Of course, I've not been running out to the bookstore to pay retail for these ... I believe this one came from that "fill a shopping bag for $5" sale a year or so back, or might have shown up at the dollar store. However, I've been interested in how interesting some of the few books I've picked up along these lines have been. Rolling it around in my mind, I think that five or six years when I refused to read any fiction may have shifted my tastes away from what I'd previously found engaging.
Anyway, for some reason, out of the vast stacks of to-be-read books sitting around here, Larry Kahaner's Competitive Intelligence: How to Gather Analyze and Use Information to Move Your Business to the Top seemed the best bet for my "transit book" this week.
As regular readers of this space will be all too aware of, one of my on-going "challenges" in the recent necessity of my acquiring most of my books from used sources is that frequently the books I'm consuming are a bit dated. This one isn't particularly old, having come out in 1996, but for a book about amassing information, that's ancient (heck, that was the same year that I put up my first website, for my old publishing house, Eschaton Books). The author spends a non-insignificant number of pages early on in this "letting the reader know" about this amazing new thing that lets you get information through the computer ... you might have heard of it, the World Wide Web.
Needless to say, 13 years up that technology curve, much of what he talks about in terms of commercial and governmental databases seems rather quaint (not that some of the corporate by-subscription resources have lost their importance for serious research) in relation to what is available to any 8-year-old today ... so many of the activity details of the book need to be taken with a grain or two of salt.
I'm not sure where exactly, the Competitive Intelligence field is these days ... I've been out of the "big corporation" game for a long time, so I've not been in situations where I'd notice a department, but either they've become so common that they go unmentioned, or that the "intelligence" function has been so broadly distributed that it no longer exists as a free-standing group reporting to the CEO.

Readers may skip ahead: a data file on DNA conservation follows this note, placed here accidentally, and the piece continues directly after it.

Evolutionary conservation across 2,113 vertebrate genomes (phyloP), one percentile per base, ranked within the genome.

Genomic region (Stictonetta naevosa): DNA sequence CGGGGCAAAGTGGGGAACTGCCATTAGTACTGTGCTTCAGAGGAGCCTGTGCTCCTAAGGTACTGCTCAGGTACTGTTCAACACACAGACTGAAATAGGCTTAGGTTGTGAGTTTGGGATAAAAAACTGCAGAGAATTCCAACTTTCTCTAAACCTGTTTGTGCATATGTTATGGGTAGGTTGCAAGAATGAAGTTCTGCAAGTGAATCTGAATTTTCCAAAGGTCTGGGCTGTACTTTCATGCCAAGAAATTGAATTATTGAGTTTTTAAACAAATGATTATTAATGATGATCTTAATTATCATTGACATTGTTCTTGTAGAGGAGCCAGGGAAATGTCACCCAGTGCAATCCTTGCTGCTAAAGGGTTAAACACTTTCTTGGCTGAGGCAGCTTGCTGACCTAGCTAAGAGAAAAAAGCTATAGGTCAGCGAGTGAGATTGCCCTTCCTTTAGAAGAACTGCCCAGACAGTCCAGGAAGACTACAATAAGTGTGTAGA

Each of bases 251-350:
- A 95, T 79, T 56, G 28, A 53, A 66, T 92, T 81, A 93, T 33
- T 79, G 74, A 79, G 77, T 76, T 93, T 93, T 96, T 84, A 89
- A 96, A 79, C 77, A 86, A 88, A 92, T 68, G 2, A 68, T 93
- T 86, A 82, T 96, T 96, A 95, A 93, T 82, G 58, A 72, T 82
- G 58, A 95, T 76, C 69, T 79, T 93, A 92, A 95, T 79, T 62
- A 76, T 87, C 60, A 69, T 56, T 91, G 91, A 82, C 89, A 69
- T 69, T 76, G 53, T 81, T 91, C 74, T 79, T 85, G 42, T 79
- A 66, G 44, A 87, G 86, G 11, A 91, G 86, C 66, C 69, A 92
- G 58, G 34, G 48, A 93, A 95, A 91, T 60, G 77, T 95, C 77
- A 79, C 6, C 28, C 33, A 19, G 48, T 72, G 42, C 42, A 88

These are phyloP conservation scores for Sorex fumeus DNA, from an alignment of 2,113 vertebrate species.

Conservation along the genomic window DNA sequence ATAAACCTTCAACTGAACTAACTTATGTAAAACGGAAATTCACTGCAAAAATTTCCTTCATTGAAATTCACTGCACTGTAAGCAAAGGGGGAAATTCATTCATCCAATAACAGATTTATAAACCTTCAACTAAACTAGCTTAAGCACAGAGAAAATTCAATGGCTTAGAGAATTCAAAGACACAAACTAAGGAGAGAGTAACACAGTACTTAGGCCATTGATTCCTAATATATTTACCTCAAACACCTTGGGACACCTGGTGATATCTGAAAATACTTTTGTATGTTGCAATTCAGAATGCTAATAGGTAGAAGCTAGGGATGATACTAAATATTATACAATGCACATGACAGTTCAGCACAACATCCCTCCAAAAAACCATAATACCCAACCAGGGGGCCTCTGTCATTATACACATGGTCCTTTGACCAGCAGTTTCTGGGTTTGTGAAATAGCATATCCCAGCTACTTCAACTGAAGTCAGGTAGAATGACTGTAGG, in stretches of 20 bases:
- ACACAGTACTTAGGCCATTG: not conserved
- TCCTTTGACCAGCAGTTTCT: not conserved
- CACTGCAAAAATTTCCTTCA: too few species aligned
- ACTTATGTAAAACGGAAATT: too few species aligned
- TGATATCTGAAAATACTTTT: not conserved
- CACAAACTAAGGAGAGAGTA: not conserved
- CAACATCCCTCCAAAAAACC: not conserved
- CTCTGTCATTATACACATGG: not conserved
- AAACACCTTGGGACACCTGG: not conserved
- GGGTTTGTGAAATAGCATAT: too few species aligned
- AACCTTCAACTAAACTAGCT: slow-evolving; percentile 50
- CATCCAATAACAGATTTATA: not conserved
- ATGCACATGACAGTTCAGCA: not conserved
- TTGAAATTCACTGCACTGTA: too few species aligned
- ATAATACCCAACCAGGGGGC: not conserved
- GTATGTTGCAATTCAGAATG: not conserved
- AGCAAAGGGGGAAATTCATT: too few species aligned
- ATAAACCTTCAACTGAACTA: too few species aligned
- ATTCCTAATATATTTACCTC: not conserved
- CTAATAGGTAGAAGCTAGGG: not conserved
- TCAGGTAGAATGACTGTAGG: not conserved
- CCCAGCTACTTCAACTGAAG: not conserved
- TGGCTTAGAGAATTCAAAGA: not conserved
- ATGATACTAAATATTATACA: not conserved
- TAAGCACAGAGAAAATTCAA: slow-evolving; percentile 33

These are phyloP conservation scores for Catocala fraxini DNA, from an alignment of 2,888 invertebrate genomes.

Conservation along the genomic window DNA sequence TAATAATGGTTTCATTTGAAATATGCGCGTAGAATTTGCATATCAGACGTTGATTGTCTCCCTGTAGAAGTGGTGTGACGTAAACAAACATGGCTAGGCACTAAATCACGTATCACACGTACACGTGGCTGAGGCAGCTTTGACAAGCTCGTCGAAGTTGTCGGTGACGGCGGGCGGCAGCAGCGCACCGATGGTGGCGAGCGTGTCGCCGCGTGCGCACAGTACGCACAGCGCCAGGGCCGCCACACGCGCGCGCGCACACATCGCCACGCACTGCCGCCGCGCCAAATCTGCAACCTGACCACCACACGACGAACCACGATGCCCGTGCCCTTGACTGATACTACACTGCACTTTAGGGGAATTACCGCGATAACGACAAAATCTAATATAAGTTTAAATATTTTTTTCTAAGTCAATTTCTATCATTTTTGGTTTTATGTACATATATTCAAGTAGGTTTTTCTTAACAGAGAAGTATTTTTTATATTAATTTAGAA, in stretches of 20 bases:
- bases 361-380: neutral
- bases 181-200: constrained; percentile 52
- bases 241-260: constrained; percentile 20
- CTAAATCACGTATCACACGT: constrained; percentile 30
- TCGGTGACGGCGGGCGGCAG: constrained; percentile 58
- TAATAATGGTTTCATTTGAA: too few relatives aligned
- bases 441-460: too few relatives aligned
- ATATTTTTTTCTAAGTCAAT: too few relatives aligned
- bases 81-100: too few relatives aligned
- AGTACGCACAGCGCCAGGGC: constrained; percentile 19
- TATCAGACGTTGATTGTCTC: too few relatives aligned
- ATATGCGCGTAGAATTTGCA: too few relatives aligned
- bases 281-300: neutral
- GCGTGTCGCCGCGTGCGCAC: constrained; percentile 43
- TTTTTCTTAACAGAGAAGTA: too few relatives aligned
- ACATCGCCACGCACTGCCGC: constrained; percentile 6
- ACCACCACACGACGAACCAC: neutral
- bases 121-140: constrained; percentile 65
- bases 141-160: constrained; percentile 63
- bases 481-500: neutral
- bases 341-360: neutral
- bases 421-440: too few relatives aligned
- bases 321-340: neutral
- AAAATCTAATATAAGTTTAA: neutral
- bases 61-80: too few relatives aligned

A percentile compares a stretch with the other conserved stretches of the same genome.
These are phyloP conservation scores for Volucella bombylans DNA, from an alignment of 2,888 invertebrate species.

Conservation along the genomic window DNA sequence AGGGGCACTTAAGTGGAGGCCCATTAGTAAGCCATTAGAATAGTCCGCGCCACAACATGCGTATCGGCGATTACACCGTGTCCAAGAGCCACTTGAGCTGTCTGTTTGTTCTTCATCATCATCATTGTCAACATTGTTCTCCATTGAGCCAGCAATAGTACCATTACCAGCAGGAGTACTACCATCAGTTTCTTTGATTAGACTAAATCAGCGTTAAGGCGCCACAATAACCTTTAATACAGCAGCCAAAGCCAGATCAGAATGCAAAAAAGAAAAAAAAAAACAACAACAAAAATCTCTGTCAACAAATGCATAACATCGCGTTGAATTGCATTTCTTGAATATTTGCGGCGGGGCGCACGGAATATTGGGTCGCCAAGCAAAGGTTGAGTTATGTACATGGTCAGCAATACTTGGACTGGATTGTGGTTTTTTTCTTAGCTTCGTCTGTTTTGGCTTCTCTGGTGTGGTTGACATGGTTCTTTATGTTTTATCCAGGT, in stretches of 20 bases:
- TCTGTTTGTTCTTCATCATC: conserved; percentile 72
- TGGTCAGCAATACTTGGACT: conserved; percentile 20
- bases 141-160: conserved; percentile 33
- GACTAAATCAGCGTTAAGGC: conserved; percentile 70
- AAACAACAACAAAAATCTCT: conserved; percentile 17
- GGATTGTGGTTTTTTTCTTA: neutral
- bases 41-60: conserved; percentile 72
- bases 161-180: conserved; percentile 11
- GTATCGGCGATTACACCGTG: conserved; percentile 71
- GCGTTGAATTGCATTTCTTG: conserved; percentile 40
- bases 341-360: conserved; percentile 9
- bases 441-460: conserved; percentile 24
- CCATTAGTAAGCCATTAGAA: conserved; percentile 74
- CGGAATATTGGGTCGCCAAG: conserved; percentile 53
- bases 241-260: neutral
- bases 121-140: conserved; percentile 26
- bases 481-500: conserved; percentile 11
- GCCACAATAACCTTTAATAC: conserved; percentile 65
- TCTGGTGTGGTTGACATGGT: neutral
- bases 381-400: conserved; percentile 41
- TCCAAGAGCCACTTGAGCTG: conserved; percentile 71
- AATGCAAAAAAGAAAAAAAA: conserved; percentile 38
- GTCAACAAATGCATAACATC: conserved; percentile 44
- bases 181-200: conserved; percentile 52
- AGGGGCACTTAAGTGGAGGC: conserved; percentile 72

Perhaps the most interesting, and possibly least stale, part of this book is his analysis of how various other nations have these sorts of functions organized. Many, notably Japan and France, have companies working hand-in-hand with the government, where Corp. A can actually hire the equivalent of their CIA to go get a particular piece of information ... others, like many old Soviet-bloc 3rd world countries, use their training as Soviet stand-ins to free-lance intel to the highest bidder. Of course, writing in the immediate wake of the collapse of the Soviet Union, much of this was in flux ... and how could he know as he was writing this that the Clintons were actively colluding with the PRC to sell military tech for campaign contributions?
There are lots of fascinating snippets in here about places where bribery is so common (say, you're in line at the DMV, and can "tip" somebody to save an hour of waiting) that it's all a grey area when it comes to government resources, to the tales of the Japanese who'd send in 20 or so families into an Arabic-speaking nation for a 10-year posting just to get "the feel" of the culture, etc.
While most of his stories are of others stripping the USA bare, he does have some refreshing anecdotes of American companies very successfully using Competitive Intelligence in situations where they took it seriously, and were not hindered by the Government.
Given the above caveats, it's not surprising that Competitive Intelligence is no longer in print, however, it is available via the after-market, with Amazon's guys having "very good" copies for as little as 18¢ and "new" copies from $4.44 (plus shipping, of course, in both cases), should this sound like something you want to add to your mental file (and library).